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Effects of Strength Training on Muscle Properties, Physical Function, and Physical Activity among Frail Older People: A Pilot Study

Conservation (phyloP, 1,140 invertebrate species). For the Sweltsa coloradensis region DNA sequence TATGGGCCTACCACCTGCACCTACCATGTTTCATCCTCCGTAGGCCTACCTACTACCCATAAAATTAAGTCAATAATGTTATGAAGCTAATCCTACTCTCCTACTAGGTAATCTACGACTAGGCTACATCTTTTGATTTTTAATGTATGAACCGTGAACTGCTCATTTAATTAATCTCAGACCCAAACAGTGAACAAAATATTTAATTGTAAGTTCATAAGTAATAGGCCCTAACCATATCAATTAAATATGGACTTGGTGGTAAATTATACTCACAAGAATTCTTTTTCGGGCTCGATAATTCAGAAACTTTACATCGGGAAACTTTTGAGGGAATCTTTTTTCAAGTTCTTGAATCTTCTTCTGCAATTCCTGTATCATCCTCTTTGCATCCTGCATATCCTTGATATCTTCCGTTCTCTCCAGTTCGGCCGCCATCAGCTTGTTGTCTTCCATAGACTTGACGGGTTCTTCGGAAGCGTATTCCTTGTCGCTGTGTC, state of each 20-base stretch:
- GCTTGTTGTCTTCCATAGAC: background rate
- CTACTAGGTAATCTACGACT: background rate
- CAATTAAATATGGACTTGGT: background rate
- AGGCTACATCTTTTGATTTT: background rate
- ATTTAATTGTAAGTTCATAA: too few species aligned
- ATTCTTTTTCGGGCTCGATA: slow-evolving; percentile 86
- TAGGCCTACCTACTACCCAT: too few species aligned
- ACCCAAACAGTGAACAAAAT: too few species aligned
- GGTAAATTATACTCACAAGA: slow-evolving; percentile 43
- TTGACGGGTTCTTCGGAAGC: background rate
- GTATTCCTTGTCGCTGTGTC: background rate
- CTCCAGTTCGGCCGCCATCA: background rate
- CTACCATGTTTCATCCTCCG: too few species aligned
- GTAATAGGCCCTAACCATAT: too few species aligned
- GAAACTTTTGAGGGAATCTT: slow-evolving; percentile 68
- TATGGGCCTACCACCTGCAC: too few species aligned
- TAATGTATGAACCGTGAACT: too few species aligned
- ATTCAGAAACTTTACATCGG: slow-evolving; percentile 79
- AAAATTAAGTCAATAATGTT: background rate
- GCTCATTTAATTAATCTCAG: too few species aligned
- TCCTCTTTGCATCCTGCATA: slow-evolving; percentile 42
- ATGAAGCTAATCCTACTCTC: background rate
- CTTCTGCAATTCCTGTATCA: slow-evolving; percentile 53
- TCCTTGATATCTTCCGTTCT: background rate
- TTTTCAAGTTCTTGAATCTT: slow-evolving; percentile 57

Effects of Strength Training on Muscle Properties, Physical Function, and Physical Activity among... Hindawi Journal of Aging Research Volume 2018, Article ID 8916274, 11 pages https://doi.org/10.1155/2018/8916274 Clinical Study Effects of Strength Training on Muscle Properties, Physical Function, and Physical Activity among Frail Older People: A Pilot Study Atle Hole Saeterbakken , Hilde Bremseth Ba˚rdstu, Anine Brudeseth, and Vidar Andersen Faculty of Teacher Education, Culture and Sport, Western Norway University of Applied Sciences, Bergen, Norway Correspondence should be addressed to Atle Hole Saeterbakken; atle.saeterbakken@hvl.no Received 7 August 2017; Revised 2 January 2018; Accepted 30 January 2018; Published 3 June 2018 Academic Editor: Jean-Francois Grosset Copyright © 2018 Atle Hole Saeterbakken et al. *is is an open access article distributed under the Creative Commons Attribution License, which permits unrestricted use, distribution, and reproduction in any medium, provided the original work is properly cited. *e aim of this study was to determine the effects of a 10-week strength training intervention on isometric strength, rate of force development (RFD), physical function (stair climbing, rising from a chair, and preferred and maximal walking speed), and physical activity among frail elderly people receiving home-care services. *irty participants were randomly assigned (by sex) to a control group (CON) or a strength training group (ST) performing a supervised training programme using elastic bands, box- lifting, and body weight exercises twice per week. Twenty-three participants were selected to complete the study (age 84.9± 6.1 years). For the ST, only improvement in muscle properties was the peak RFD in leg extension (p � 0.04). No significant differences were observed in muscle properties for the control group (CON) (p � 0.16–1.00) or between groups (p � 0.39–1.00). *ere were no changes within and between the groups in physical function (p � 0.12–0.19) or physical activity levels (p � 0.06–0.73). *e results of this pilot study did not demonstrate greater improvements in muscle properties and physical function and improved physical activity after attending a home-based resistance program compared to physical activity advise; however, larger population studies should examine these findings. *is trial is registered with ISRCTN10967873. lack of confidence, or inability to travel to another place. 1. Introduction Further, very few nurse-care centres have well equipped With increasing age, human skeletal muscle undergoes both strength training facilities. Recently, the interest in low-cost structural and functional changes, with a reduction in home-based intervention studies examining the older adults muscle mass and muscle strength [1, 2]. In addition, ageing has grown in popularity [11, 12]. A home-based exercise atrophy is associated with a notable decrease in maximum programme may contribute to increased participations, muscle strength, power, and rate of force development especially among frail older adults who might not have the (RFD) [3, 4]. Reduced muscle mass and muscle strength is opportunity to use gym or fitness facilities [13]. However, the associated with loss of function during typical daily living isolated effects of home-based strength training programs activities such as rising from a chair, stair climbing, and in are not conclusive and have not examined frail older adults postural balance [5]. [11, 14–17]. *erefore, pilot studies with frail older adults Strength training has improved muscle strength, muscle examining training programs (i.e., equipment, volume, mass, and physical function among older adults [6–10]. frequency, intensity, and ability to participate) need to be Traditional strength training studies with elderly people are conducted before starting large-scale studies. conducted in fitness centres with multiple training machines However, typical equipment used in home-based in- [6–10]. However, fitness centres may exclude frail older terventions studies is elastic bands, body weight exercises, adults to participate due to their functional level, discomfort, and other undersized training devices [13], and the 2 Journal of Aging Research equipment is cheap, portable, and saves space compared to informed all elderly people meeting the inclusion criteria (45 a training centre. Intervention studies for the older adults potential participants) to participate in this pilot study. 2/3 using this training equipment have found improvements in of them volunteered, and 30 community-dwelling older muscle strength [16, 17]. However, the transferability of the adults (6 male and 24 female) were recruited. *e partici- improved strength to physical function (i.e., rising from pants were stratified randomly by sex. *e name of each a chair, stair climbing, and postural balance) is not clear. participant was written on a patch and divided into two While traditional and explosive strength training improved heaps—one for each sex. *e patches were thoroughly mixed RFD by 12–50% among 60–89-year-old participants before drawing first the male and then the female to either [18–20], none of the studies examining home-based pro- a strength-training group (ST) (n � 16) or a control group grams have trained explosive strength or included mea- (CON) (n � 14). *e first, third, fifth, and more patches surement of RFD. from each heaps were assigned to the ST group and It is well documented that physical activity (PA) can remaining to the CON group. Seven participants dropped reduce the risks of chronic diseases and contribute to the out during the intervention (five from the ST and two from the CON) with reason not related to the study. Twenty-three enhancement of physical function and maintenance of in- dependence for older adults [21–23]. Overall, the PA level participants (6 male and 17 female) aged 71–97 years decreases with ageing, and only 12% of the 80–85-year-old completed the study (Figure 1). Due to the nature of the age group fulfilled the current PA recommendation of 30 intervention, neither participants nor staff were blinded to minutes of moderate daily activity [24, 25]. However, there is the group allocation or the outcome assessors. Anthropo- a lack of knowledge about the effects of low-cost home-based metric measurements for the two groups are shown in strength training and PA levels among frail older adults. Table 1. Further, the effects of home-based strength training pro- To participate in the study, the following inclusion criteria grams among community-dwelling older adults receiving had to be fulfilled: (1)>70 years of age living at home and (2) health-care services have not been properly examined as in need of home care due to functional disabilities and/or a rehabilitation strategy to prevent the age-related changes in medication. *e exclusion criteria were older adults di- agnosed with chronic mental disorders, for example, Alz- muscle properties and physical function. With a rapid in- creasing numbers of older adults in the next centuries, low- heimer’s disease or injuries and/or diagnoses not justifiable to cost and home-based rehabilitation programs need to be execute testing or training. Explanation of the purpose, examined to decrease the factors associated with needy el- procedures, potential risks, and benefits of the study was given derly being able to live independent and self-reliant of orally and in writing to all participants. A written consent was health-care services. *erefore, the aim of this study was to provided prior to testing. *e study was approved by the local conduct a pilot study to determine the possible harms or ethics committee (REK sør-øst B, 2014/1147). benefits of a home-based strength training programme on physical function tests and level of physical activity in ad- 2.3. Measures dition to muscle strength and RFD among frail old adults. Accordingly, we hypothesized that a 10-week intervention 2.3.1. Maximal Strength and Rate of Force Development could be beneficial for frail older adults by improving muscle (RFD). To test the maximal isometric force output in leg strength, peak RFD, and physical function, but not the PA extension and elbow flexion, a nonelectric sling (ROPES A/S, due to the short intervention period. Asgardstrand, Norway) was placed around the dominant ankle or hand and attached to a force cell (Ergotest A/S, Porsgrunn, Norway). *e knee and elbow angles were 2. Materials and Methods measured for each participant with a paragraph protractor. 2.1. Study Design. *e pilot study was parallel group design ° Both tests were performed with a 90 angle flexion in the where 30 community-dwelling older adults receiving health- knee or elbow joint. Performing the leg extension test, the care services were randomly assigned to either a strength- ° participants were seated with a hip angle of 90 which had to training group (ST) or a control group (CON). *e ST group be maintained during testing [15]. *e participants’ domi- performed a progressive strength-training programme twice nant hand was used to holda semisupinated grip [26], and a week with 10–12 repetitions for 10 weeks. *e CON was the elbow was held closed to the body. Each participant had instructed and encouraged to continue their normal activ- three attempts with a contraction duration of five seconds ities during the intervention. Pre- and postintervention, all and a 60-second rest between each attempt [27]. Participants participants were tested in maximal and explosive strength were carefully instructed to contract “as fast and forcefully as and physical function tests (walking speed (preferred and possible.” *e highest force output over a three seconds maximal), stair climbing, and rising from a chair) and wore window was used in the analysis. *e rate of force devel- an accelerometer for six days to determine the physical opment (RDF) was calculated over a 200-millisecond activity. sampling window where the steepest vertical generation occurred [19]. 2.2. Participants. Due to low founding, only one munici- pality was invited to participate in this pilot study. *e 2.3.2. Physical Performance Tests. Four physical perfor- health-care services in a municipality (7000 residents) mance tests, designed to replicate daily living activities, were Journal of Aging Research 3 Number of participants who met the inclusion criteria and offered to participate in the study n =45 Number of participants who volunteered at pretest n =30 Randomizing Strength-training group (ST) Control group (CON) n =16 n =14 Dropouts Dropouts n =5 n =2 Posttest Posttest n =11 n =12 Figure 1: An overview of the study design. Table 1: Age, height, and BMI for both groups. to perform the test in the same way as they normally ascended a staircase. ST CON p value In the rising from a chair test, the participants were (n � 11) (n � 12) between groups seated in a hard-backed chair (seat height 44 cm from the Age (years) 86.5± 6.4 83.5± 5.7 0.26 floor) with their arms folded across their chest. *e par- Height (cm) 163.1± 9.5 165.4± 11.2 0.73 ticipants were instructed to rise to a full-standing position Weight (kg) 64.3± 21.2 66.6± 8.7 0.60 and return to a full-sitting position five times as fast as BMI (kg/m ) 23.9± 6.2 24.3± 1.6 0.81 possible. *e time was assessed using a stopwatch. *e ST �strength-training group; CON � control group; cm � centimetres; participants who were not able to rise without the use of aids kg � kilograms; BMI � body mass index; all values are presented as mean± standard deviation. (walker or armrests) were allowed to use the aids. conducted [14, 28, 29]. All tests were performed minimum 2.3.3. Physical Activity. Physical activity (PA) was measured twice and maximum three times based on the physical using an accelerometer (ActiGraph GT1M, ActiGraph, LLC, capacity of the participants. *e best attempt was used for Pensacola, Florida, USA) before and after the intervention. *e measures were carried out over three weekdays and the further analysis. Participants who had problems executing the tests used necessary support, that is, an aid for walking weekend (Wednesday to Sunday). Valid registrations had to represent a minimum of eight hours of valid registration per such as a stick or crutches during the walking test, handrails for stair climbing, or armrests for rising from a chair. *e use day with three approved days to be included in the analysis of support and number of attempts by each participant were [30]. *e participants were instructed to wear the acceler- noted for similar execution at posttest. 72% and 49% of the ometer on the right hip while awake and to remove the participants in the ST and the CON, respectively, needed accelerometer only during night time and during water support to perform one or more tests. activities. All registrations between 12:00 am and 06:00 am Two measurements of walking speed were carried out: were excluded [25]. Nonwear time was defined by an interval of at least 60 consecutive minutes of zero activity intensity preferred walking speed, in which the participants were instructed to walk at a pace similar to daily walking speed, counts, with allowances of 1-2 minutes of counts between 1 and 100 [30]. Based on previous studies, a 10-second epoch and maximal speed, where the participants walked as fast as they could without running. *e time was assessed by period was used [31]. Adult standard was used for overall photocells (Ergotest A/S, Porsgrunn, Norway) placed 20 physical activity level (counts per minute) in addition to meters apart along a corridor. *e first photocell was placed limits for three different intensity zones. *e intensity 2 metres in front of the start line for proper acceleration. threshold criteria were 100–2019 counts for low intensity, In the stair climbing test, the participants were instructed 2020–5999 for moderate intensity, and over 5999 counts for to ascend a staircase consisting of 16 steps with an 8 cm rise vigorous intensity. Activity under 100 counts per minute was per step as fast as possible. Time was assessed using pho- registered as inactivity [30]. *e number of steps per day tocells (Ergotest A/S, Porsgrunn, Norway) placed at the was registered using an embedded pedometer function [25]. *e software program Actilife v 6.10.1 (Actigraph, LLC, beginning and end of the staircase. *e staircase had a handrail on each side, and the participants were instructed Pensacola, Florida, USA) was used for options and analyses. 4 Journal of Aging Research the differences lay. Tests were analysed using the SPSS (SPSS 2.3.4. Intervention. *e CON group was encouraged and instructed to continue their normal activities, to stay 23; SPSS Inc., Chicago, IL USA) statistical software package and were analysed per protocol. All results are presented as physically active, and to make physically active choices. An individual conversation between the participants and mean± SD unless otherwise noted, and significant results a health professional regarding the importance of staying are presented with a Cohen’s d effect size (ES) of 0.2 con- physically active, make physically active choices, and the sidered small, 0.5 medium, and 0.8 large [33]. A p level of benefits of physical activity was conducted for the CON 0.05 was used for statistical significance. group. *e session was conducted at the beginning of the intervention period. *e conversation took place in the 3. Results residence of each participant in the CON group and lasted 3.1. Maximal Strength and Rate of Force Development (RFD). between 30 and 45 minutes. In addition, they received For the maximal strength and RFD, there was no interac- a folder from the health ministry with information, benefits, tion for the (F � 0.714–4.114, p � 0.0.3–0.409) or a main and recommendations of physical activity. effect for groups (F � 0.032–0.269, p � 0.390–0.861). With *e participants in the strength-training group per- exceptions for maximal strength in the arm (F � 1.162, formed a progressive strength-training programme twice p � 0.294), there was a main effect for time (F � 4.473– a week for 10 weeks. *e participants were instructed to 10.043, p � 0.005–0.047). After the post hoc tests, the ST perform 10–12 repetitions maximum at a controlled tempo group had a 15.3% nonsignificant improvement in the leg but concentrating on a fast explosive concentric phase and extension test (p � 0.10, ES � 0.31) and a 53.1% increase a slow eccentric phase [29]. A professional training in- for peak RFD (p � 0.04, ES � 0.69). In the elbow flexion structor was present in every training session to make sure of test, a nonsignificant 51.3% improvement for peak RFD the correct technique, intensity, and numbers of sets. *e (p � 0.08, ES � 0.60) was observed. No significant differ- training load gradually increased in numbers of sets and ences were observed for the CON (p � 0.16–1.00) (Figures 3 resistance level. *e participants were instructed to add and 4). greater resistance when they could easily perform 10–12 repetitions of a movement in the last set without significant fatigue (i.e., perform 5 extra repetitions). One–four weeks of 3.2. Physical Function. For the physical function tests, there training consisted of two sets per exercise. *e number of was no interaction (F � 0.087–2.519, p � 0.130–0.770) or sets was increased to three sets from week five and a main effect for groups (F � 1.888–2.696, p � 0.115–0.186) throughout the intervention. *e training sessions were or time (F � 0.55–2.223, p � 0.151–0.817) with one ex- performed with a training instructor present. *e partici- ception. *e stair climbing test had significant main effect pants had to attend minimum 80% of the sessions for a valid for time (F � 4.659, p � 0.044). Despite an overall im- training quantity. *e mean training attendance was 84%. provement in stair climbing of 26.6%, the improvement was *e programme consisted of five minutes of general not significant for the ST (p � 0.22). Furthermore, no sig- warmup and 40–55 minutes of strength training depending nificant difference was observed for the CON (p � 0.22). All on the number of sets. Five exercises were conducted: squats, details are presented in Table 2. box lifts, seated row, chest press, and biceps curl. Squats were performed using the body weight as resistance (Figures 2(a) and 2(b)). Box lifts were performed with a soda crate as 3.3. Physical Activity (PA). For PA, there was no interaction resistance (Figures 2(c) and 2(d)). *e external weight was (F � 0.009–0.939, p � 0.341–0.927), main effects for time gradually increased by placing 0.5 or 1 litre bottles of water (0.001–0.223, p � 0.644–0.980) or group (F � 0.120–4.178, in the crate. Elastic bands were used as resistance in the p � 0.059–0.734) for the variables overall PA, inactivity, exercises seated row, chest press, and biceps curl. *e moderate intensity, high intensity, and numbers of steps per training instructor held the elastic band for the chest and day. However, an interaction was observed for the variable rowing exercises (Figures 2(e)–2(h)). Biceps curls were low intensity (F � 5.008, p � 0.041). Post hoc tests demon- performed seated by placing the elastic band underneath the strated no differences between the groups (p � 0.480–1.000) feet of the training instructor with an equal length in each or differences between pre- and posttest (p � 0.133–0.698). hand (Figures 2(i) and 2(j)). Further, three different elastic All details are presented in Table 3. bands of assorted colours were used, with each colour denoting a different resistance level [32]. *e bands required 4. Discussion a force of approximately 79, 181, and 283 Newton, re- spectively, to stretch the bands to double their length. *e home-based strength-training intervention among frail older adults did not increase the strength but improved RFD in the lower body for the strength-training group. Fur- 2.3.5. Data Analysis. To assess differences in physical thermore, there were no significant changes in physical function, muscle strength, and physical activity, we used function, and the physical activity level was unaltered after a two-way (groups × time) within-between analysis of var- the intervention. No differences were observed in the CON iance (ANOVA) with repeated measures. When a significant group or between the groups in any of the tests. interaction was detected by ANOVA, paired t-tests with Leg extension strength increased by 15.3% in the ST Bonferroni post hoc correction were applied to locate where but only tended towards statistical significant (p � 0.100). Journal of Aging Research 5 (a) (b) (c) (d) Figure 2: Continued. 6 Journal of Aging Research (e) (f) (g) (h) (i) (j) Figure 2: (a–j) An overview of the five training exercises. Journal of Aging Research 7 250 ∗ p = 0.100 400 ST CON ST CON Pretest Pretest Posttest Posttest (a) (b) Figure 3: *e pre- and posttest results of the (a) maximal strength and (b) RFD in leg extension for the strength-training group (ST) and control group (CON). All values are presented as mean± SE. Within-group differences, p< 0.05. 140 300 p = 0.08 0 0 ST CON ST CON Pretest Pretest Posttest Posttest (a) (b) Figure 4: *e pre- and posttest results of the (a) maximal strength and (b) RFD in arm flexion for the strength-training group (ST) and control group (CON). All values are presented as mean± SE. Within-group differences, p< 0.05. None of the participants trained strength before the in- *e arm flexion strength was unaltered for the ST. tervention. *e numbers of exercises and sets were therefore Despite the participants’ effort to perform the exercises with low. Additionally, the strength-training group only trained proper execution until failure, the limited training load on twice per week. *e lack of improvement was most likely the biceps (only one isolating exercise) may explain the lack a result of low training volume, low statistical power, and of strength improvement. Furthermore, the moderate large standard deviation. *e result supports not our hy- training load using an elastic band and the choice of 10–12 repetitions in the present study may have contributed to the potheses nor previous studies despite similar improvements as comparable studies [16, 17, 34]. For example, Capodaglio lack of improvement in upper-body strength. However, the et al. demonstrated a 14.9% improvement in maximal iso- number of repetitions is recommended for novice in- metric leg extension after five months of strength training dividuals [36]. Still, the same findings were presented by performed at home using elastic bands [34]. In addition, Skelton and McLaughlin, who failed to observe an im- Frontera et al. observed an 11.9% increase in the right provement in isometric elbow flexion despite a 20% im- quadriceps cross-section area in addition to an 8.5% im- provement in leg extension after an eight-week supervised provement in dynamic muscle strength after attending training period among 80-year-olds [5]. Furthermore, Zion a 12 wk strength training program [35]. et al. used a similar training protocol as the present study 8 Journal of Aging Research Table 2: Pre- and posttest results of physical function for the ST isometric strength [40], and accordingly, there is evidence and CON. that the decline in muscle power is greater than the decline in muscle strength in the older adults [3, 43]. Older adults may Tests Group Pretest Posttest therefore have a larger potential to improve the RFD ST 26.0± 6.0 19.3± 3.4 Stair climbing (sec) compared to muscle strength. CON 18.3± 3.6 17.1± 3.3 *is study did not demonstrate a significant effect of the ST 2.3± 0.3 2.3± 0.2 Preferred walking speed (km/h) resistance training programme on functional outcome CON 3.0± 0.3 2.9± 0.3 measures. However, there was a consistent trend towards ST 3.5± 0.3 3.8± 0.4 Maximal walking speed (km/h) nonsignificant improvements in physical function by 3.5– CON 4.5± 0.4 4.3± 0.4 25.6% for the ST. Although the training programme trained ST 27.6± 4.6 25.5± 4.1 Rising from a chair (sec) the same muscles/muscles groups as the physical tests target, CON 20.6± 2.2 19.1± 2.3 the exercises might not have been specific enough to give ST �strength-training group; CON � control group; sec � seconds; km/h � significant changes in the physical functional tests [38]. kilometres per hour; all values are presented as mean± standard error. Moreover, the absence of significant changes in physical function may be explained by variability in performance, age (78–97 years), and physical characteristics at baseline. For Table 3: Pre- and posttest results of physical activity for the ST example, differences in execution of the tests due to frailty and CON. and the need for support (i.e., walking aids and the use of Tests Group Pretest Posttest handrails and armrests) may have influenced the variation in the test results within and between groups. However, the ST 57.6± 8.4 67.7± 12.5 Overall PA (cpm) CON 129.5± 25.5 120.5± 24.7 older adults with assistive devices (3 in the ST and 4 in the CON) were not significant differences in the physical ST 673.4± 16.3 688.0± 32.6 Inactivity (min/day) CON 663.1± 28.4 621.7± 31.2 function tests compared to the one without. Comparable studies have usually carried out the tests with ST 83.8± 12.8 91.1± 13.0 Low intensity (min/day) CON 120.4± 21.5 101.6± 16.4 identical execution for all participants [11, 29, 44], and this might contribute to less variation in the test results, mainly because the ST 2.9± 0.5 2.8± 0.7 Moderate intensity (min/day) participants in these studies were younger and healthier, CON 11.1± 2.8 10.7± 3.7 resulting in more homogeneity compared to the participants in ST 0.2± 0.1 0.2± 0.1 High intensity (min/day) our study. Despite the differences in execution among the CON 0.2± 0.1 0.2± 0.1 participants, the test protocol was carefully standardized and the ST 1360± 322 1262± 312 Steps (per day) use of support was noted for similar execution at pre- and CON 2868± 547 2396± 501 posttest. *e training volume was quite low (2x per week and ST �strength-training group; CON � control group; s � seconds; km/h � kilometres per hour; cpm � counts per minute; min/day � minutes per day; only 2 sets in the first weeks) due to the lack of experience with all values are presented as mean± standard error. resistance training and relative low physical function (all par- ticipants received health-care services). We cannot exclude that a higher volume may have resulted in greater benefits. with only one isolating exercise for biceps and observed no Our findings are supported by a previous study who reported no significant changes, but a tendency for im- changes in isometric handgrip [12]. Importantly, the training in the present study was performed dynamically provements in rising from a chair (10 times) and the time-up and go among frail older adults after resistance training while the tests were isometric. Previous studies have re- ported substantially lower improvement in isometric than intervention [45]. dynamic strength after a dynamic strength-training program *e physical activity level concerning inactivity and low, [37–39]. moderate, and high intensity was unaltered for both groups Our findings demonstrate that the execution of the after the intervention. However, the overall PA (counts per minute) increased with 17.4% for the ST, but not signifi- exercises, performed in a fast explosive concentric phase, contributed to the improvements in RFD. *ese results cantly. Importantly, the STmaintained their physical activity attending strength training twice per week. A systematic support our hypotheses and previous studies [18–20, 40]. *e increase in RFD in the present study may be the result of review demonstrated a compensation of physical activity in over 50% of the studies attending different training in- neurological adaptations as RFD is highly influenced by the magnitude of neuromuscular activity irrespective of age terventions [46]. Despite having benefits of participation in [41, 42]. To our knowledge, no previous studies have carried the strength-training program, the physical activity level of out RFD tests after home-based strength training using low the ST was not increased. *e physical activity results costs portable training equipment. Previous studies have supported our hypothesis that due the short intervention used traditional strength training equipment (training period, the PA level did not increase. Importantly and most machines or free weights), but the need of such facilities may likely, our findings may have been affected by the variation of the season, with pretesting being performed in late exclude several frail older adults. Comparing the strength and RFD results, the substantially lower strength im- summer and posttesting during the late autumn. In addition, the weather conditions may have influenced the activity level provement is supported by previous studies. *e im- provement in RFD has shown to increase greater than due to dry weather at pretest and precipitation/snow at Journal of Aging Research 9 posttest and might explain the nonsignificant changes. Acknowledgments Lemmer et al. demonstrated no significant changes in PA for *e authors wish to thank all the individuals who took part younger (20–30 years) or older adult (65–75 years) in- in this intervention study. dividuals after 24 weeks of strength training supporting the PA results of the present study [47]. 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Effects of Strength Training on Muscle Properties, Physical Function, and Physical Activity among Frail Older People: A Pilot Study